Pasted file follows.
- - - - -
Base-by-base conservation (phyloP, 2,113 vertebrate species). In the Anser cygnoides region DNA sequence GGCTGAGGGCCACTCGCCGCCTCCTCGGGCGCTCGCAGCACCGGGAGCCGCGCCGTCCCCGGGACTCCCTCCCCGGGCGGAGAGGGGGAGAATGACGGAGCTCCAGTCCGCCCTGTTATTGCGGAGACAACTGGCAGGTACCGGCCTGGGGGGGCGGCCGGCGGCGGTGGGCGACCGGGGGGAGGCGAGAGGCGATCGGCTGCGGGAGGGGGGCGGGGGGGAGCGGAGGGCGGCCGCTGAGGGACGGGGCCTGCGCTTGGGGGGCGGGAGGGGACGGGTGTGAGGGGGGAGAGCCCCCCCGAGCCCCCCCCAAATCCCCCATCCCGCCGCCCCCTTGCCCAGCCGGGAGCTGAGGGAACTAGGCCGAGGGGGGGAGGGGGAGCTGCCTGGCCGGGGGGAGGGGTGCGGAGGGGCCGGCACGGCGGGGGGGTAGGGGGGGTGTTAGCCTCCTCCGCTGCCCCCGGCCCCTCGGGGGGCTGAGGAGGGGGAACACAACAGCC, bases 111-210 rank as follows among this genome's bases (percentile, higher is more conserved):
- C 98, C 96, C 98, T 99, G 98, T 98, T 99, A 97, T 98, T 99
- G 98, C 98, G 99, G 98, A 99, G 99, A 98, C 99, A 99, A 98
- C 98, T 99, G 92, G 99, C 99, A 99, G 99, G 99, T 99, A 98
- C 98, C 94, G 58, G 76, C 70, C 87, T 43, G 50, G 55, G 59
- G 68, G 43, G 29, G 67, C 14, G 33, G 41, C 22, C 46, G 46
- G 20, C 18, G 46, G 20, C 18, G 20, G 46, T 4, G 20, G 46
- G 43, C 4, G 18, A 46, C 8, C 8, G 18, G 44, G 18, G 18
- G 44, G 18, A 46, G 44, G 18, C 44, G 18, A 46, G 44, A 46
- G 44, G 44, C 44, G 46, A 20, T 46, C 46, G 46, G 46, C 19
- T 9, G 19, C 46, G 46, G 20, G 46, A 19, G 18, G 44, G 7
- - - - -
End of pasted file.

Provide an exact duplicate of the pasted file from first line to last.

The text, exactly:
Base-by-base conservation (phyloP, 2,113 vertebrate species). In the Anser cygnoides region DNA sequence GGCTGAGGGCCACTCGCCGCCTCCTCGGGCGCTCGCAGCACCGGGAGCCGCGCCGTCCCCGGGACTCCCTCCCCGGGCGGAGAGGGGGAGAATGACGGAGCTCCAGTCCGCCCTGTTATTGCGGAGACAACTGGCAGGTACCGGCCTGGGGGGGCGGCCGGCGGCGGTGGGCGACCGGGGGGAGGCGAGAGGCGATCGGCTGCGGGAGGGGGGCGGGGGGGAGCGGAGGGCGGCCGCTGAGGGACGGGGCCTGCGCTTGGGGGGCGGGAGGGGACGGGTGTGAGGGGGGAGAGCCCCCCCGAGCCCCCCCCAAATCCCCCATCCCGCCGCCCCCTTGCCCAGCCGGGAGCTGAGGGAACTAGGCCGAGGGGGGGAGGGGGAGCTGCCTGGCCGGGGGGAGGGGTGCGGAGGGGCCGGCACGGCGGGGGGGTAGGGGGGGTGTTAGCCTCCTCCGCTGCCCCCGGCCCCTCGGGGGGCTGAGGAGGGGGAACACAACAGCC, bases 111-210 rank as follows among this genome's bases (percentile, higher is more conserved):
- C 98, C 96, C 98, T 99, G 98, T 98, T 99, A 97, T 98, T 99
- G 98, C 98, G 99, G 98, A 99, G 99, A 98, C 99, A 99, A 98
- C 98, T 99, G 92, G 99, C 99, A 99, G 99, G 99, T 99, A 98
- C 98, C 94, G 58, G 76, C 70, C 87, T 43, G 50, G 55, G 59
- G 68, G 43, G 29, G 67, C 14, G 33, G 41, C 22, C 46, G 46
- G 20, C 18, G 46, G 20, C 18, G 20, G 46, T 4, G 20, G 46
- G 43, C 4, G 18, A 46, C 8, C 8, G 18, G 44, G 18, G 18
- G 44, G 18, A 46, G 44, G 18, C 44, G 18, A 46, G 44, A 46
- G 44, G 44, C 44, G 46, A 20, T 46, C 46, G 46, G 46, C 19
- T 9, G 19, C 46, G 46, G 20, G 46, A 19, G 18, G 44, G 7